The present invention generally relates to a cleaning agent for a spray gun and a method and apparatus for cleaning a spray gun, and more specifically, the cleaning agent and method of use thereof for cleaning a water-based spray gun using a novel cleaning agent comprising a solvent such as n-butanol or n-propanol, a surfactant such as ethoxylated nonylphenol, and water. The cleaning agent may also be used under specific pH conditions, and an emulsifier or a foam suppressor may be used. What is also contemplated is the use of a spray gun having smooth interior and exterior surfaces. The method contemplates the contacting of the cleaning agent with the spray gun, the recovering of the cleaning agent, the separating of the cleaning agent, and the reuse of the cleaning agent. What is also contemplated is the use of the cleaning agent in an automatic washing apparatus and the use of the cleaning agent as part of the fluid supply to an automated spray gun to clean the spray gun access.

BRIEF DESCRIPTION OF THE DRAWINGS

The features of the present disclosure are believed to be novel and are set forth with particularity in the appended claims. The disclosure may best be understood by reference to the following description taken in conjunction with the accompanying drawings, and the figures that employ like reference numerals identify like elements.

FIG. 1 is a 3D illustration of a petroleum-based paint spray gun cleaning apparatus as found in the prior art.

FIG. 2 is a functional diagram of a self-cleaning water-based paint spray gun system according to an embodiment of the present invention.

FIG. 3 is a functional diagram of a self-cleaning water-based paint spray gun washing apparatus according to an embodiment of the present invention.

FIG. 4 is a block diagram of a method for cleaning water-based paint from a spray gun according to an embodiment of the present invention.

FIG. 5 is a block diagram of a method for cleaning a water-based paint spray gun according to another embodiment of the present invention.

DETAILED DESCRIPTION

In the following detailed description, reference is made to the accompanying drawings that show, by way of illustration, several embodiments of the disclosure, each centered around an improved cleaning agent for water-based paint spray guns. These embodiments are described with sufficient detail to enable one skilled in the art to practice the disclosure. It is understood that the various embodiments of the disclosure, although different, are not necessarily exclusive and can be combined differently because they show novel features. For example, a particular feature, structure, chemical element, or quantity described in connection with one embodiment may be implemented within other embodiments without departing from the spirit and scope of the disclosure. In addition, it is understood that the arrangement of individual elements and components within each disclosed embodiment may be modified without departing from the spirit and scope of the disclosure. Therefore, the following detailed description is not to be taken in a limiting sense.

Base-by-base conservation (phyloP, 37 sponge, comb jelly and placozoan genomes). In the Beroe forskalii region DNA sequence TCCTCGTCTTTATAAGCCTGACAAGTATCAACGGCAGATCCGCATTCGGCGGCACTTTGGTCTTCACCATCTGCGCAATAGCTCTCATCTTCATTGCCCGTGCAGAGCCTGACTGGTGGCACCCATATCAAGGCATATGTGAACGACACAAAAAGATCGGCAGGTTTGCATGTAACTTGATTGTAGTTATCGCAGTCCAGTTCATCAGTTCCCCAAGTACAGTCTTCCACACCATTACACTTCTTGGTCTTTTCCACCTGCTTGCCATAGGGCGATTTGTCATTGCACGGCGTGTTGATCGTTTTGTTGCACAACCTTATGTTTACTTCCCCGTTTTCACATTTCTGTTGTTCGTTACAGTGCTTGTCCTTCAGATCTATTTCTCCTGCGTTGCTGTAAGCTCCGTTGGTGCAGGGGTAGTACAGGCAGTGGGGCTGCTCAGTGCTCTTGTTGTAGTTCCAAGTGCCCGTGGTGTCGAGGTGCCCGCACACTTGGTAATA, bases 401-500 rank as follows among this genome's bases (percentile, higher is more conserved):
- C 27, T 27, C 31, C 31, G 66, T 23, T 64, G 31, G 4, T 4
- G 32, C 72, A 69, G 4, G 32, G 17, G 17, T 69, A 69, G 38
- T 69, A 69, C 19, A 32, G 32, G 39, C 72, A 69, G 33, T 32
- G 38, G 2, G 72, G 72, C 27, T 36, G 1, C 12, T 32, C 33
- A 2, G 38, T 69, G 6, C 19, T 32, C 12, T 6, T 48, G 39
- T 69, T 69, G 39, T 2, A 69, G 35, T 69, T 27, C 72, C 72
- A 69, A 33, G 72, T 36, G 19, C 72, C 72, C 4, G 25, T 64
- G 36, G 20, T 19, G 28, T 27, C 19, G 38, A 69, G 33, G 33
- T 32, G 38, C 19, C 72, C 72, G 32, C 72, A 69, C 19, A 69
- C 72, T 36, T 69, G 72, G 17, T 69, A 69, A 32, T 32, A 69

FIG. 2 shows an embodiment of the present disclosure relating to a self-cleaning water-based paint spray gun 112 comprising a means for pumping 106 paint 102 through the spray gun 112, a means for pumping 106 water 101 through the spray gun 112, and a means for pumping 106 a cleaning agent 100 through the spray gun 112. It is understood that while a single pumping means 106 is illustrated, such as an electrical pump to be connected to an electrical network by a connection cable 110, the pumping means is able to handle a plurality of different fluids because of its configuration. What is also contemplated is a system where several pumps are used for each fluid or for each function. It is understood by one of ordinary skill in the art that all commonly and industrially used transportation and pumping means are contemplated, including but not limited to gravitational pressure systems, hydraulic pumps, peristaltic pumps, hydroelectric pumps, pneumatic pumps, magnetic pumps, and the like. FIG. 2 shows fluid displacement within piping and tubes with flow arrows located next to each pipe or tube. What is contemplated is any transportation system able to transport paint 102, water 101, and a cleaning agent 100, either in liquid, solid, or aerosol form. FIG. 2 illustrates a sample spray gun 112 with a paint input connection 114 that may be locked in place and allows fluidic connection. While a system where the pumping means 106 is shown as pumping the cleaning agent 100, the water 101, and the paint 102 directly through the system, it is understood by one of ordinary skill in the art that a transportation fluid or gas, such as compressed air, can be used in the case of air-based spray gun. The following disclosure applies to all known types of paint spray gun technology. The spray gun is generally equipped with a nozzle 113 designed to release paint 102 onto a surface in the shape of a spray 115. In one embodiment, the spray gun comprises aluminum, steel, or alloys thereof. In another embodiment, the spray guns are made of a smooth surface material of at least twice the smoothness as conventional spray guns. The average roughness generally given in Ra corresponds to small scale height variations over a surface measured in millimeter or inches. A Ra of 12.5 as described in ANSI B16.5 corresponds to a variability of 12.5 micrometer, a value in the upper limit of a stock surface finish where some surface variability is visible to the naked eye. A Ra of 5 is described in ANSI B16.5 as value within the smooth finish surface where the surface appears flat to the naked eye. One of ordinary skill in the art will recognize that cleaning of a painted smoother surface is generally easier than the removal of pain from a rough or stock surface. What is contemplated herein is the use of a spray gun with a smoother surface. In a preferred embodiment, the surface of the spray gun has a roughness average of less than about 5 Ra. In a further embodiment, the cleaned spray guns have a smoother surface than spray guns cleaned with a wash that does not have a substantially neutral pH as determined from a comparison of electromicrographs of cleaned spray guns. FIG. 2 illustrates an embodiment where collectors 116 are accessible by the spray gun 112 or via a collection system (not shown) to collect the water 101 and the cleaning agent 100 in a used water container 117 or a used cleaning agent container 118. In one embodiment, the used water container 117 and the used cleaning agent container 118 have a roughness average of less than about 12.5 Ra on their interior surfaces. It is understood by one of ordinary skill in the art that while a specific value of surface roughness is given, the roughness is to be measure in connection with both the finish and material type in order to obtain an equal adherence of paint over the entire surface. It is understood by one of ordinary skill in the art that during phases of use of the cleaning agent 100 and the water 101, it is possible that the fluids will mix. What is shown is one possible embodiment, but what is contemplated is any system to collect and regenerate the fluids by known separation techniques, including but not limited to filtration, chemical separation, segregation, long-term storage, evaporation, and the like. FIG. 2 shows a possible embodiment where the fluids are collected via the return pipes 119 or 120 back to the pumping means 106 and regenerated into the water container 104 or the cleaning agent container 103 via piping. It is understood by one of ordinary skill in the art of fluid transportation, collection, and regeneration that the figure illustrate the optimal embodiment where all of the collected fluids are treated. What is contemplated is a system where these processes are performed in order to optimize the use of the fluids with the understanding that some fluids will be lost, discarded, polluted, evaporated, or lost to a drain (not shown). The means for the recovery of water 101 after use is shown as a collector 116 in the shape of a funnel and a reservoir 117, 118 able to store water 101 and the cleaning agent 100 before the water and cleaning agent 100 are sent back in the system via pipes 119, 120. It is understood by one of ordinary skill in the art that a plurality of means for recovery are contemplated, including but not limited to the physical collection by an operator, the use of collection devices, carts, drums, or other mobile or fixed apparatus, and that these systems will also be equipped with the appropriate transportation, storage, and treatment systems.